The difference of Standard Error between glm(y~x, family=poisson(link=identity)) and optim() in R

I'm executing the following program glm(y~x, family=poisson(link=identity)). I can't understand the difference of SE from glm(y~x, family=poisson(link=identity)) and optim(). Please give me some advice.

optim()

x<-c(1,2,3,4)
y<-c(2,3,5,4)
f<-function(arg){
a=arg[1]
b=arg[2]
mu=a+b*x
-sum(y*log(mu)-mu-log(factorial(y)))
}
(reso<-optim(c(1,1),f,hessian=TRUE))
#$$par #[1] 1.2785717 0.8886162 #$$hessian
#[1,] 1.239716 2.717462
#[2,] 2.717462 7.343171
sqrt(diag(solve(reso\$hessian)))#SE from optim()
#[1] 2.0669196 0.8492641


glm()

resg<-glm(y~x,family=poisson(link=identity))
summary(resg)
#            Estimate Std. Error z value Pr(>|z|)
#(Intercept)   1.2784     1.9766   0.647    0.518
#x             0.8887     0.8141   1.092    0.275
diag(sqrt(vcov(resg)))#SE from glm(poisson, identity)
#(Intercept)           x
#   1.976575    0.814139

• Hi: it depends on the algorithm that glm uses because that determines how the covariance is calculated. In the first case, you're maximizing a likelihood so what the gradient is ( close to zero but maybe not zero ) when the algorithm stops is crucial, since the hessian is the derivative of the gradient. So, even though you get ~ the same coefficient estimates, ( again, I'm not sure what glm does. it may run IRWLS or maximize a likelhood ? ), this doesn't mean that the covariance estimates are calculated in the same way. I would look at John Fox's CAR which covers glm R code nicely. – mlofton Dec 14 '19 at 19:23
• The first clue that there’s a difference isn’t in the standard error estimates but in the estimated coefficients. This tells us that there are different solutions found by each method. I also suspect that the numerical approximation of the Hessian differs from a direct computation of it. – Sycorax says Reinstate Monica Dec 14 '19 at 19:27
• What are the error tolerances your software is using for the solutions? – whuber Dec 14 '19 at 20:56

In statistical likelihood theory, minus the second derivative of the log-likelihood function is called the observed information. We might write this as $$I = -\ddot \ell(y; \theta)$$ where the dots indicate differentiation with respect to $$\theta$$. The expected value of the observed information $${\cal I} = E(I)$$ is called Fisher information or expected information.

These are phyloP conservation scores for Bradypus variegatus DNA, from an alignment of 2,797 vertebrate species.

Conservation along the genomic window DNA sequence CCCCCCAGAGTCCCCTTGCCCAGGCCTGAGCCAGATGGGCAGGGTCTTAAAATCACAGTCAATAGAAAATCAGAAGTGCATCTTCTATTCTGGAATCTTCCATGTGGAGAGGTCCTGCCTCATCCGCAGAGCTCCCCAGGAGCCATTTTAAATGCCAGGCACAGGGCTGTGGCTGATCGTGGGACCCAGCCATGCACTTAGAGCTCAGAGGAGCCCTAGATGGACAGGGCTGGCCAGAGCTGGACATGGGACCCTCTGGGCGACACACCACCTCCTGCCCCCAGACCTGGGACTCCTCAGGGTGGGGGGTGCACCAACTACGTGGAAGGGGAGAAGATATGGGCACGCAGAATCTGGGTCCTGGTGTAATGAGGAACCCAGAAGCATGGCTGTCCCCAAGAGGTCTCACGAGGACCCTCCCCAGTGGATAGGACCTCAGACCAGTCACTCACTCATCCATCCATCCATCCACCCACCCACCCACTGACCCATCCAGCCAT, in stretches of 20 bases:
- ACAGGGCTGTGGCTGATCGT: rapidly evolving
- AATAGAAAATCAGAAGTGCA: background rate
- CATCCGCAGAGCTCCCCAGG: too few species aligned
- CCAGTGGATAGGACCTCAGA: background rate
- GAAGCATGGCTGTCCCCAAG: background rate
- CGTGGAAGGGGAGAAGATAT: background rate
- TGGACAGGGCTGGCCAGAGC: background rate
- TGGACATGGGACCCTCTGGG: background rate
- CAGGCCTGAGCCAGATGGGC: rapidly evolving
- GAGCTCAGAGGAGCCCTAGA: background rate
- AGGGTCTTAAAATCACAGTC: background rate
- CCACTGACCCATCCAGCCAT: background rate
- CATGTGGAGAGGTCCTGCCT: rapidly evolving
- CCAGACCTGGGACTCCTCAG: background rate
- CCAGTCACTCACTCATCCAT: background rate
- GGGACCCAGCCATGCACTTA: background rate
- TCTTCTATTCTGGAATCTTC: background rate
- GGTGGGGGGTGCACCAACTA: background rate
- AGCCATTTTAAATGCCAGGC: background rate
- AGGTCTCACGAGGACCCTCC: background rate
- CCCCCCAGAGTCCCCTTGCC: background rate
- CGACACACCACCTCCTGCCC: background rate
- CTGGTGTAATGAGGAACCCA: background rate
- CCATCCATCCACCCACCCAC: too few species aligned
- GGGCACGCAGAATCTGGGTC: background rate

Observed and expected information are asymptotically equivalent (by the law of large numbers) under the same regularity conditions that guarantee that the maximum likelihood estimators are consistent. This implies that the observed and expected information will usually be close, in relative as well as absolute terms, when the standard errors are small.

In glm theory, Fisher information is preferred over observed information because it (1) has a much simpler analytic form, (2) is guaranteed to be positive definite (which observed information is not) and (3) is the same as the Cramer-Rao Lower Bound for the variance of unbiased estimators.

If the glm model has a canonical link, then the distinction is less important because observed and expected information are in that case identical when computed at the maximum likelihood estimator of $$\theta$$.

If you use optim to maximumize the log-likelihood of a glm model, then the maximum likelihood estimates returned by glm and optim will be the same apart from rounding errors if both algorithms are run to convergence. The standard errors from glm however will generally differ from those from optim because

1. glm returns Fisher information whereas optim computes observed information and

2. glm uses an exact analytic formula for Fisher information whereas optim approximates the Hessian numerically from second differences of the log-likelihood.